Thursday, 27 December 2007

Anglalingvo en la Irlandalingvujo la BBC:

The Kerry Gaeltacht, or Irish-speaking area, is one of the few places left where Irish can be heard in the street.

But in the capital, Dingle, or in its official Irish title, Daingean Ui Chuis, English is widely used.

Two secondary schools recently merged into a new one, Pobalscoil Chorca Dhuibhne.

But the school's policy of teaching all lessons through Irish has led to protests by some students who say they cannot understand what they are being taught.

Sam Spinn was one of the students who left classes to protest against the all-Irish policy.

"A lot of students can't learn through all Irish - there are some who can but a lot of them can't and it's just not acceptable that people have to go through school in which they don't understand the classes at all," he said.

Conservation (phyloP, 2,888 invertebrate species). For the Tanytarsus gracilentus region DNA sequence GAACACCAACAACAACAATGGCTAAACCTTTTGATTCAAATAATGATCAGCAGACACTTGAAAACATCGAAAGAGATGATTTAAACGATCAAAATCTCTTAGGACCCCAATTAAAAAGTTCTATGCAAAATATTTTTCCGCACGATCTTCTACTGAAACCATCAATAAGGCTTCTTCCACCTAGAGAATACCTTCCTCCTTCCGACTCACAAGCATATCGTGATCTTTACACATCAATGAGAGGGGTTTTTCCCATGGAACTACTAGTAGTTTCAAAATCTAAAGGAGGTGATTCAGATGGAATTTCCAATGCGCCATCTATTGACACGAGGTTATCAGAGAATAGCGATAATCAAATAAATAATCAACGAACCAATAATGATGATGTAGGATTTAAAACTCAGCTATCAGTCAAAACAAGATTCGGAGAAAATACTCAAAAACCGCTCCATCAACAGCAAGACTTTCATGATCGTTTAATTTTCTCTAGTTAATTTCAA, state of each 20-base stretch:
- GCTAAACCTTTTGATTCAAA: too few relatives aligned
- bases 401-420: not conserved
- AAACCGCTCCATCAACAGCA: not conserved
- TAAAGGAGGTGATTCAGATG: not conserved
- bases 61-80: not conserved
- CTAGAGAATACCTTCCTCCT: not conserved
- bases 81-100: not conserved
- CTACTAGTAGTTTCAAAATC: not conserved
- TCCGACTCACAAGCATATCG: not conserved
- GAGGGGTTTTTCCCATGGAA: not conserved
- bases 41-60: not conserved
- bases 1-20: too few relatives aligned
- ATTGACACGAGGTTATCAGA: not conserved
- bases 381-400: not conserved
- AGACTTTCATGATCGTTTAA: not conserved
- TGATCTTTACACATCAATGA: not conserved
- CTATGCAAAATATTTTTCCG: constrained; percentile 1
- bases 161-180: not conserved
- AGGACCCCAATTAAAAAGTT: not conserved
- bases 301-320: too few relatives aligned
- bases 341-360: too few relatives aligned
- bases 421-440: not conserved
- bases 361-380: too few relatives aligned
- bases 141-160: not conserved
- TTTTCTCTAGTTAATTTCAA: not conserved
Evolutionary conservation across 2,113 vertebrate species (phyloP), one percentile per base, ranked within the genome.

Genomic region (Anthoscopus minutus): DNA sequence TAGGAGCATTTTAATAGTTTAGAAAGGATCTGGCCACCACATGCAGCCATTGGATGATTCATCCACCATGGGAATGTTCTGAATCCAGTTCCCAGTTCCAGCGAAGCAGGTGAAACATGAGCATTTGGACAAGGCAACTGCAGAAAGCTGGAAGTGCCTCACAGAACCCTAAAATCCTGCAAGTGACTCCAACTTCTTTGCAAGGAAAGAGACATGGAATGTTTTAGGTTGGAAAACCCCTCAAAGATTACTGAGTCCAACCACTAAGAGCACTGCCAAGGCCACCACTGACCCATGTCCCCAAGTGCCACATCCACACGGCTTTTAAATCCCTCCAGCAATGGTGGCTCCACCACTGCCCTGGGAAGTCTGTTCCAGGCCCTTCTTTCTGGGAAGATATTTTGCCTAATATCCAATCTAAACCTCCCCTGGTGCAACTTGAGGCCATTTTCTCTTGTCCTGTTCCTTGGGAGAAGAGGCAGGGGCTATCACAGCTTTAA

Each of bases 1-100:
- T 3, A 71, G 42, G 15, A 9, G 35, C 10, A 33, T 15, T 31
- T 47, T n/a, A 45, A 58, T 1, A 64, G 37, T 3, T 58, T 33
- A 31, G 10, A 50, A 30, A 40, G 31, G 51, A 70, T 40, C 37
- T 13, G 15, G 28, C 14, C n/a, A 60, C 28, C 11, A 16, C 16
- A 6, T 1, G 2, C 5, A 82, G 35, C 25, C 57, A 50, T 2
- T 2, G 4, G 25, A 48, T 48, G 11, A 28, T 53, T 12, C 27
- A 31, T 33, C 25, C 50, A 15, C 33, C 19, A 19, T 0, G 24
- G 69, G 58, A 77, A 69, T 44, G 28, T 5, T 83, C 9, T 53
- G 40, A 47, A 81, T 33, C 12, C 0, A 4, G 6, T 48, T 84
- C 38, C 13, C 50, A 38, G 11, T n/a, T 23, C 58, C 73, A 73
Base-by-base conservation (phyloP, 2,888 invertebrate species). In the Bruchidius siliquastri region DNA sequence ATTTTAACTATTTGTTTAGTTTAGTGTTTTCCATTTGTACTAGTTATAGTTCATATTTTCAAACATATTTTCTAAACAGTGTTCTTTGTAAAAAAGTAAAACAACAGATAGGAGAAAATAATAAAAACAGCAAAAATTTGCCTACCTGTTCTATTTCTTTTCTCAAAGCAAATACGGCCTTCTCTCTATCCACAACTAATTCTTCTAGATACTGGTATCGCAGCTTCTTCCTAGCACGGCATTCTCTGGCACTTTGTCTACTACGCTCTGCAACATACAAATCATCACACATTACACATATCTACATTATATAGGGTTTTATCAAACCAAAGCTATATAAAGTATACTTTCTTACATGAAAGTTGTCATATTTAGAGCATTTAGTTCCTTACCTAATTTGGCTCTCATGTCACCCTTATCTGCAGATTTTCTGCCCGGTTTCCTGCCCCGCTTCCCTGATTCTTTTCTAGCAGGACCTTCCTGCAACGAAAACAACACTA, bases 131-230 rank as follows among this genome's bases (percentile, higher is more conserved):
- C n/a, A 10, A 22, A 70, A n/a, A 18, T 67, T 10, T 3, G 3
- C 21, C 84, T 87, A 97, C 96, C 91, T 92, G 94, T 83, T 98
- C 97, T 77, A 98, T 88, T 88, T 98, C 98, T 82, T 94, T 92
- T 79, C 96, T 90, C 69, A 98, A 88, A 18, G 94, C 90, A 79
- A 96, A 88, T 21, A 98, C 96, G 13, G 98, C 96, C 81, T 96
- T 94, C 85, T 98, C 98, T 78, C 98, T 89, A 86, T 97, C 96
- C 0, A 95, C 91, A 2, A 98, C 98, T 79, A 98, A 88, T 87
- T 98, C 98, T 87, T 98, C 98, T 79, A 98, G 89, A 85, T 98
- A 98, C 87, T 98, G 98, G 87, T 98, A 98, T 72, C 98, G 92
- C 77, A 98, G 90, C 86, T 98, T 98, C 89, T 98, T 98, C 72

"People just begin to hate a language if it's forced on them so it will flourish under encouragement, but if it's forced on people, people will just reject it and they'll go against it."

But speaking in Irish is fundamental to an Irish-speaking area.

Here, a group of fluent speakers meet to bring on others keen to improve.

Some who have come from outside or abroad say they have learned Irish out of respect for the Gaeltacht tradition and its people, and want their children to learn it too.

Lone Ui Raghallaigh comes from Denmark. Married and living in the Kerry Gaeltacht, she has learned to speak Irish.

"When we moved here we knew we were moving into a Gaeltacht and to me it is very important not to water down the beautiful language they have in this area," she said.

"So we are very conscious of trying to do the best ourselves to learn the language and of course we took it for granted that the children would be taught through Irish.

"It's part of living in a Gaeltacht."

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